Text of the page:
The recently enacted tax law, effective January 1, 2019, will have a number of impacts on divorcing couples. The new tax law not only eliminates the tax deductible allowance of spousal maintenance for payers, but will also have implications on the valuation of closely held businesses and property tax deductions.
Alimony Under the New Tax Law
With regard to alimony, the new tax law puts more money into the hands of government by eliminating a spouse’s ability to take advantage of variances in tax brackets to keep more income in the family unit.
Currently individuals who pay alimony – presumably the higher earning spouse – are able to deduct alimony paid from their taxes while the recipient or low earning spouse claims the payments as income. Structuring payments to reduce the overall tax burden allows families to keep more of their hard earned money.
However, under the new tax law, this so called “divorce subsidy” will be eliminated to Uncle Sam’s advantage. The good news is that those who divorce on or before December 31, 2018 will be grandfathered into the prior law’s treatment, as will parties who modify existing support agreements, who can opt in or out.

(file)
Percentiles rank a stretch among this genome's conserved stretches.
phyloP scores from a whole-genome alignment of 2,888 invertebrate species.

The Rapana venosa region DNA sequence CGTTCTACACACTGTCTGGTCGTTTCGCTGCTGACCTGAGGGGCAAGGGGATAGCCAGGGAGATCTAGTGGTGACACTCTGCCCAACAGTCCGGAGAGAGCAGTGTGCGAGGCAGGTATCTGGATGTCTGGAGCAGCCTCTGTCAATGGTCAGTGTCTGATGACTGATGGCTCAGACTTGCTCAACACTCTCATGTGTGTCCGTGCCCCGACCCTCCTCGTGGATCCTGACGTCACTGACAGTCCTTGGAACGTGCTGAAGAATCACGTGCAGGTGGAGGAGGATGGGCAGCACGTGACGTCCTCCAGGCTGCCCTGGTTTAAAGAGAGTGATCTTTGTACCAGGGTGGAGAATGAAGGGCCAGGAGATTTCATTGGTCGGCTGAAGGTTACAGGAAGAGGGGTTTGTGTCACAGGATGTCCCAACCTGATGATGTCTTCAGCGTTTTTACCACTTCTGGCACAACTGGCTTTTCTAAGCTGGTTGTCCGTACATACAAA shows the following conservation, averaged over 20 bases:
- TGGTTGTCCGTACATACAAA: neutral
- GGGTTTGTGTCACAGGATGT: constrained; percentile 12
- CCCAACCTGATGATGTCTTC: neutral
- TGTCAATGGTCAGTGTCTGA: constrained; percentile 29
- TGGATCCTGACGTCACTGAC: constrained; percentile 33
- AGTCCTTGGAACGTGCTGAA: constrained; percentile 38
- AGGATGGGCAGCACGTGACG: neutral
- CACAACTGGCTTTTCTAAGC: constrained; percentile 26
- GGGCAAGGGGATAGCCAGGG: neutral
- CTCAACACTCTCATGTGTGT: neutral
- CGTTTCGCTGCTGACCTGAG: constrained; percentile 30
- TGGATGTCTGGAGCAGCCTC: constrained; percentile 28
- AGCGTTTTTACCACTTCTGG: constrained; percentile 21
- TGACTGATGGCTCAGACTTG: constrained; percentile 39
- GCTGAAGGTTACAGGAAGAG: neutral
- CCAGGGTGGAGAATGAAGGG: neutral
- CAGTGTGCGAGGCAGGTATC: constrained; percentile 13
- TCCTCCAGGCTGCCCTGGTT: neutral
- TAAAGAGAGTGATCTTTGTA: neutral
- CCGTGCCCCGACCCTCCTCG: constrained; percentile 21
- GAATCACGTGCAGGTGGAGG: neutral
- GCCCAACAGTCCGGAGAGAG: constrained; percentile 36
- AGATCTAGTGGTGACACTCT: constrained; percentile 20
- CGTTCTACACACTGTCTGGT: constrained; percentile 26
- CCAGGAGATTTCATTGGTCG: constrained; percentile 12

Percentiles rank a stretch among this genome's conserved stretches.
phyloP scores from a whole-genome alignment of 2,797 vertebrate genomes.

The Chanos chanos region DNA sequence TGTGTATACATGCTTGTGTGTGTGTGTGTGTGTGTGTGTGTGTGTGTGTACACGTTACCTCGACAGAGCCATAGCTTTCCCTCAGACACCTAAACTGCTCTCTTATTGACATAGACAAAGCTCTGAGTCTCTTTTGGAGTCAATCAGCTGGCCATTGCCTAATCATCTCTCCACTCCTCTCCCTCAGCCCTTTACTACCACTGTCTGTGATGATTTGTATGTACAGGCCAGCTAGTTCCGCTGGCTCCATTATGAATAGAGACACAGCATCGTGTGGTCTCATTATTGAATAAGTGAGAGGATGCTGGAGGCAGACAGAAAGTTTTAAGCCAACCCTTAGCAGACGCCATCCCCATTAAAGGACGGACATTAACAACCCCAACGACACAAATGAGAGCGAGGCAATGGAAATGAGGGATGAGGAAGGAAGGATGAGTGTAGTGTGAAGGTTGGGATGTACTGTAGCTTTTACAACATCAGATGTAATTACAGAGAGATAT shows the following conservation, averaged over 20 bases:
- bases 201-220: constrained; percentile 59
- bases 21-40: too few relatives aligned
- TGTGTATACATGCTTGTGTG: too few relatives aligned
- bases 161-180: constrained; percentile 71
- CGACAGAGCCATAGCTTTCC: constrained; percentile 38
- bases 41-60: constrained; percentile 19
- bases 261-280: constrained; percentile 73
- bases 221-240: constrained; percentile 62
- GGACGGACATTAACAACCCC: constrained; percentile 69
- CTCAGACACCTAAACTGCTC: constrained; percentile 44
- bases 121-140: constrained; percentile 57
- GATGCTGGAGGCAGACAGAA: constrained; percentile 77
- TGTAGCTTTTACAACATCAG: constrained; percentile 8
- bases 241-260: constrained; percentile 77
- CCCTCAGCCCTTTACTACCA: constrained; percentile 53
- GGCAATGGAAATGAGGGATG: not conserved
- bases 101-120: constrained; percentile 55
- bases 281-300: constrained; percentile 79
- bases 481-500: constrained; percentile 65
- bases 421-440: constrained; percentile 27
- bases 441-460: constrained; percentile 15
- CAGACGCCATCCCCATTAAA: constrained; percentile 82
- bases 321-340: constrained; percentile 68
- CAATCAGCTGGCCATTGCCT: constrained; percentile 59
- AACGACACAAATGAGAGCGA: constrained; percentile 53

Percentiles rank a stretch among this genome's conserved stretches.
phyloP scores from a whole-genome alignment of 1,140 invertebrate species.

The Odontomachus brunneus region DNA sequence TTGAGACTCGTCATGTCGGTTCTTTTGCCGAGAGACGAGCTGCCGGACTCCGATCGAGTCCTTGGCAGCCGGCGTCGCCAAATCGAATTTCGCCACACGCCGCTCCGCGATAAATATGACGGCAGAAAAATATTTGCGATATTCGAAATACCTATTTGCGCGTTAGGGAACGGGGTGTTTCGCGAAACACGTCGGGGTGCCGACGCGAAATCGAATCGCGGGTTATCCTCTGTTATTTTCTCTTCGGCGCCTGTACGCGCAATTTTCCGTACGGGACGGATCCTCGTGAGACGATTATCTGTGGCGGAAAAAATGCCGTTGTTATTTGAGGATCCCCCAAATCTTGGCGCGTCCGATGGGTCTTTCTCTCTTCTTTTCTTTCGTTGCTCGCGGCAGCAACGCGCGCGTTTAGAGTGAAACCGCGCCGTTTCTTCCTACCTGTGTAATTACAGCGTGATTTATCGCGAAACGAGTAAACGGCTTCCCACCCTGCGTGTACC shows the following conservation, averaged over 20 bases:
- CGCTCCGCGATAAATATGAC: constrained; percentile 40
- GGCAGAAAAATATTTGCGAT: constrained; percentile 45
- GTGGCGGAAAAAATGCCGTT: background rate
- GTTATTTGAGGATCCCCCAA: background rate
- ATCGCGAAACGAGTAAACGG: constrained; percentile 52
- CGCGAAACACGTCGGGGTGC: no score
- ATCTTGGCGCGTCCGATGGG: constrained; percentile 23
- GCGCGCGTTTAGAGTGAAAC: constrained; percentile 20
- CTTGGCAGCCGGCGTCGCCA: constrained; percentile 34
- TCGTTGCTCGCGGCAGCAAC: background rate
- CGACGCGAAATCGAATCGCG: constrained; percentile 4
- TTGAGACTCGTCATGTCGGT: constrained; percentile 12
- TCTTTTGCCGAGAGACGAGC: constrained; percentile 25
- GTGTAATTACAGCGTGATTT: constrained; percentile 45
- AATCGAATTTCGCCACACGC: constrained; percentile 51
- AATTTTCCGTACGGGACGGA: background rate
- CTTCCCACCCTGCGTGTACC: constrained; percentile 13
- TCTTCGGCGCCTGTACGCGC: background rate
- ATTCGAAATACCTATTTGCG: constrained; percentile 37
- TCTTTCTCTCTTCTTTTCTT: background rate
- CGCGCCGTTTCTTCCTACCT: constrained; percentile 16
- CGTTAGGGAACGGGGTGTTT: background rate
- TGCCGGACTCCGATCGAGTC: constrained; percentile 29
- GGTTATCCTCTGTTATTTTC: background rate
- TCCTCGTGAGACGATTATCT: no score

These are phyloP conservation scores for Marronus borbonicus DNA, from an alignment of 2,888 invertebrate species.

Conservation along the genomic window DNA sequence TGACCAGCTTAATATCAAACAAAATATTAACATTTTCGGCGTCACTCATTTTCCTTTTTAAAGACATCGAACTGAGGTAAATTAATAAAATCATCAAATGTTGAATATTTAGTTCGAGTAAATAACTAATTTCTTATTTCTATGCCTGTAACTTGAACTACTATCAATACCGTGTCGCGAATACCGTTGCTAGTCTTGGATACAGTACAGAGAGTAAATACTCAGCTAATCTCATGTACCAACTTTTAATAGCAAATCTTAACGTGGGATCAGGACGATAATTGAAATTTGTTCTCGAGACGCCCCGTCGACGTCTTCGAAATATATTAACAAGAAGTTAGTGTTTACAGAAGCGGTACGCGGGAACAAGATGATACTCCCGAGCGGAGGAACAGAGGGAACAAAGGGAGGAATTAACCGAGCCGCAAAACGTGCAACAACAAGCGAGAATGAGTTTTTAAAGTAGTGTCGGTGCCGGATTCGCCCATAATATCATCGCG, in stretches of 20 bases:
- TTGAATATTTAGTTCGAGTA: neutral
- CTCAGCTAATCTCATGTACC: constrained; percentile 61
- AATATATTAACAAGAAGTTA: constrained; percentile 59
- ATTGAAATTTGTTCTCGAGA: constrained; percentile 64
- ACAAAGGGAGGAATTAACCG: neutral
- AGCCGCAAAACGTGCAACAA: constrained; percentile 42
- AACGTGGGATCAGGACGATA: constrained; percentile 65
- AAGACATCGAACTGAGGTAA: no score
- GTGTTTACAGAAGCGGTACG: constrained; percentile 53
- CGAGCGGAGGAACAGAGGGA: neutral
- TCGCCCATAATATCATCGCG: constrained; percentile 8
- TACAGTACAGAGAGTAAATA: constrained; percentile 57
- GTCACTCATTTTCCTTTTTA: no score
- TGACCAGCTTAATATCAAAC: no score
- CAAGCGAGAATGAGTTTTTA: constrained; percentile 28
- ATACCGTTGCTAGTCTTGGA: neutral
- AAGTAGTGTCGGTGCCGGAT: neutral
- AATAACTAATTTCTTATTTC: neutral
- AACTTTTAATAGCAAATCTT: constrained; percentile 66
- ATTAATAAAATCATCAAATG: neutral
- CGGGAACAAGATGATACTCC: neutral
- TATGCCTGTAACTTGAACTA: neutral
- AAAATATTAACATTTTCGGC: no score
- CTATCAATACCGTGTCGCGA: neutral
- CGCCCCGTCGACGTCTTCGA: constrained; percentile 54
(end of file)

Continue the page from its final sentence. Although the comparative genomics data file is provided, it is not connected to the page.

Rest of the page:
The New Tax Law and Keeping the Family Home in a Divorce
The decision whether to keep the family home is all the more challenging under the new law given the caps on tax deductions starting January 1 of 2019. Unlimited property tax deductions will be a thing of the past, replaced by a $10,000 annual cap translating into a potentially higher tax bill for home owners. Maintenance, capital gains, selling costs and now fewer tax deductions all figure into the decision of whether or not to keep the home.
Contact an Illinois Divorce & Marital Property Lawyer with Decades of Experience
If you have questions regarding the new tax law’s impact on your divorce, contact the Illinois Family Law attorneys of Schlesinger & Strauss LLC for more information. We provide Family Law representation regarding Illinois spousal maintenance, marital asset & marital debt division, child custody (parenting time and responsibility) and child support, and any other Family Law questions you may have. Call us at 847-680-4970 to schedule a free initial consultation.